This week on The Boxoffice Podcast, co-hosts Russ Fischer and Daniel Loria speak to The Texas Theatre’s Barak Epstein on the legendary cinema’s return from Covid closures and its recent participation in the Sundance Film Festival’s satellite screens program.
The Texas Theatre, a grand single-screen cinema with a classic marquee and large auditorium with balconies, opened in the Dallas suburb of Oak Cliff in 1931. It was the first theater custom-built for movies in the Dallas area and was an innovator in audience comfort, as it featured an early form of air conditioning. The theater boasted a cooling and ventilation system that could blow cold air into the auditorium through a water-cooled system pumped from a 4,000-gallon tank.
The Texas Theatre became a part of American history on November 22, 1963 when a group of police officers rushed to the theater to arrest the man who had gone into the cinema without paying. That individual was later identified as Lee Harvey Oswald, who only hours earlier was responsible for the assassination of president John F. Kennedy.
In the years that followed, the theater went through a redesign and was managed by the United Artists theater circuit through 1989. Like other historic single-screen cinemas in the country, The Texas Theatre went through a rough time in the 1990s as suburban multiplexes claimed dominance over the U.S. exhibition market. The cinema changed hands several times until 2010, when its current ownership group, Aviation Cinemas, came into the scene.
Since then, the Texas Theatre has developed a loyal following in the Oak Cliffs area of Dallas through its distinctive programming, live events, community partnerships, and engaging social media presence.
The Texas Theatre’s Barak Epstein on using the Covid closures to further invest and expand on the theater.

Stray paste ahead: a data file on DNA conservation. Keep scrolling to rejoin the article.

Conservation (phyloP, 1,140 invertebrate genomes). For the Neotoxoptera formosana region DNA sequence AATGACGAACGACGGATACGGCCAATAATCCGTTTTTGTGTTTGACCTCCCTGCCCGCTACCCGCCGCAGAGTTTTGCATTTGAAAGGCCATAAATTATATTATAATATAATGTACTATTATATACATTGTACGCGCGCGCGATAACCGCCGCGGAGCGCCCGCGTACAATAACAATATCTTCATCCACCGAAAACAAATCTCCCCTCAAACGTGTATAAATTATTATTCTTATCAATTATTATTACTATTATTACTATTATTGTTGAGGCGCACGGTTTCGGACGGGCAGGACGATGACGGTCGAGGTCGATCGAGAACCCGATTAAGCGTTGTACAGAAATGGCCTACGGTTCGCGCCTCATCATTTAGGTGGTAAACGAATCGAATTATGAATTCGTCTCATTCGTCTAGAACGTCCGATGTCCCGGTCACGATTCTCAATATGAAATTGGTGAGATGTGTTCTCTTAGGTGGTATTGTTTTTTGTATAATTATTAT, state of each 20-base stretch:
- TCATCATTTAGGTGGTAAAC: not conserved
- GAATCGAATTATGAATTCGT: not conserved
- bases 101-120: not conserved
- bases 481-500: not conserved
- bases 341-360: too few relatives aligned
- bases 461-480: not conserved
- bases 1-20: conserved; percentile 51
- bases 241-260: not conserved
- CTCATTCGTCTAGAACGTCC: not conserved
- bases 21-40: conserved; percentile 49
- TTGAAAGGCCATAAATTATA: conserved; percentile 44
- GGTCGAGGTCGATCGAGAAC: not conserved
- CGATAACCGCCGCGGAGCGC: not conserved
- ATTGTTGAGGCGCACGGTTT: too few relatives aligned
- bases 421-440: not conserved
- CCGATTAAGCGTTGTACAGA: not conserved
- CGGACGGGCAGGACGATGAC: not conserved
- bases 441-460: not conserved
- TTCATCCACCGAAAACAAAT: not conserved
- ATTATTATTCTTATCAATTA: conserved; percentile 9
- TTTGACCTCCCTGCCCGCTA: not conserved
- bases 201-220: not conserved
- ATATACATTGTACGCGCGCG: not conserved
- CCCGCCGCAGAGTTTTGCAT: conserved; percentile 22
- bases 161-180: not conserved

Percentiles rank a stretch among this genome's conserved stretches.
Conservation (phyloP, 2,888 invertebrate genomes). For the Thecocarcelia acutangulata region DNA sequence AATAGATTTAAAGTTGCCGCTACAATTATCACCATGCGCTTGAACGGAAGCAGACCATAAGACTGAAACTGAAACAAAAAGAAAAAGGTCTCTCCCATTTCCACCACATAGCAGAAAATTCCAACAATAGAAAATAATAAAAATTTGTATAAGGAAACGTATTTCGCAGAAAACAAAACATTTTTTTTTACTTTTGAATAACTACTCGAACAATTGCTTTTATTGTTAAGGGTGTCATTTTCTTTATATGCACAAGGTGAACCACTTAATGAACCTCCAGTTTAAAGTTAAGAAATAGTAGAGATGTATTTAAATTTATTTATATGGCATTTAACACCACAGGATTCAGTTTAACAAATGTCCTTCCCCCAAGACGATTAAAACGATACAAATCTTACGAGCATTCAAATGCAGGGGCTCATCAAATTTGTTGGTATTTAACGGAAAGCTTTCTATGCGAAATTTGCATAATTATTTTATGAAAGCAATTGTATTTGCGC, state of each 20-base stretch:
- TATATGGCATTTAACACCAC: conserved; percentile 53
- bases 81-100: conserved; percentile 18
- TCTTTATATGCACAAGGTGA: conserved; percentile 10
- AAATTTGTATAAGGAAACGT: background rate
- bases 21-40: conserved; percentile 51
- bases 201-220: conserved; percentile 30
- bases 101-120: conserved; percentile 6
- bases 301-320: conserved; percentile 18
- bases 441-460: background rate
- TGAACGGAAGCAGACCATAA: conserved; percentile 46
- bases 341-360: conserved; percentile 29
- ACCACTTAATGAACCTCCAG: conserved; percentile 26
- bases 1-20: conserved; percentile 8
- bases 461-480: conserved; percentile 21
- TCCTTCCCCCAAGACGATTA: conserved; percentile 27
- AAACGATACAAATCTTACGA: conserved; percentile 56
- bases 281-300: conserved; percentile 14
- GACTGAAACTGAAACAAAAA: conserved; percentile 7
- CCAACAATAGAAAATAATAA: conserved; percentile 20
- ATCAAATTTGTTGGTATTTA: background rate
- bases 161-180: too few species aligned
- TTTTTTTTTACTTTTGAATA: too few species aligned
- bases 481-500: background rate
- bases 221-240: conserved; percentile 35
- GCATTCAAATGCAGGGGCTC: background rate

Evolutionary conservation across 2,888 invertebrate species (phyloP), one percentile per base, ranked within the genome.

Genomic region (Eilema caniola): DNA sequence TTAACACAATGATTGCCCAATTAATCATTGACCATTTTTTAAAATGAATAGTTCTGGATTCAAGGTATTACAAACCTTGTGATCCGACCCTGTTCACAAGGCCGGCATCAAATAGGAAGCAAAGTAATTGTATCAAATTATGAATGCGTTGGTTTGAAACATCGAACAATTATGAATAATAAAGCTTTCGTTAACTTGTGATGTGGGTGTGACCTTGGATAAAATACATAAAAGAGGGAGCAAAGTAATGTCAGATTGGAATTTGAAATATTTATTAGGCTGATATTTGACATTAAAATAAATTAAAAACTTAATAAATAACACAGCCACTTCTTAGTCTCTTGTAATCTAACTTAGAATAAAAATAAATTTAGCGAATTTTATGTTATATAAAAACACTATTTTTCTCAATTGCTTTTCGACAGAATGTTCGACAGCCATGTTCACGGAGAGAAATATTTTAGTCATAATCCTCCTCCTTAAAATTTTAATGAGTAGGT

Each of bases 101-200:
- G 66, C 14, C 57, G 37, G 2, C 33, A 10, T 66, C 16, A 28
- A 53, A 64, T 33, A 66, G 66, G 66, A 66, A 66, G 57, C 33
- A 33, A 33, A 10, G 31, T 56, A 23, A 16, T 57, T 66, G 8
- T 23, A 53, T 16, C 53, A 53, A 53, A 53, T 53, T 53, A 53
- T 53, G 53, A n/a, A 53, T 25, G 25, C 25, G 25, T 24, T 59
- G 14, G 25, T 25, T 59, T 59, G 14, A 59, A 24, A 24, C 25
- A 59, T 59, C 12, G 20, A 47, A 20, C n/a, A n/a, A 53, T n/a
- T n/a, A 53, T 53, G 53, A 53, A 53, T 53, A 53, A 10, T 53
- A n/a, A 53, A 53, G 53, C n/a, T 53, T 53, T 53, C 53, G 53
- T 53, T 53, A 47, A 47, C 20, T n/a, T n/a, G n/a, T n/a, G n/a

Ten, twenty years from now this theater isn’t going to go anywhere. This is going to be a sustainable operation for a long period of time for movies, for live events, and for anything that people want to leave the house for. We will be there. Essentially, what I told [the bank] is that we’re in the “Leaving the House” industry. Whatever you want to say about all the businesses having trouble coming back, I still think people will want to leave their homes to go spend money somewhere that isn’t their house.
On being a satellite cinema site for the 2021 Sundance Film Festival
They were great partners to work with. They had tons of communication: online meetings, information to give, swag we gave out. They tried to make it as much a festival experience as they could and I think it was a pretty successful program. They’ve already announced that more people watched Sundance movies than ever before. They made it really accessible for people at home. We had people from other cities come physically to screenings and were like, ‘I never thought I could go to a Sundance screening,’ because it sounds so complicated if you’re not in the industry: going to Sundance, what does that mean?
On tailoring Sundance programming to the local community
We had three Texas films that we were showing essentially on the same day: Cusp, a documentary, Jockey, by Dallas-area filmmakers, and The Blazing World, which was shot around Austin. We did them all on the same day, and all three of those screenings were almost soldout––Covid sold-out, under 100 people, so we had plenty of space [for social distancing]. Those movies have ties to Dallas, so there was a lot of local press…We also got a lot of interest in Judas and the Black Messiah…if we had not been in COVID times we would have put 600 people in [the auditorium] from the amount of calls we took about it. And that’s even though we were only showing it twelve days in advance of its national release.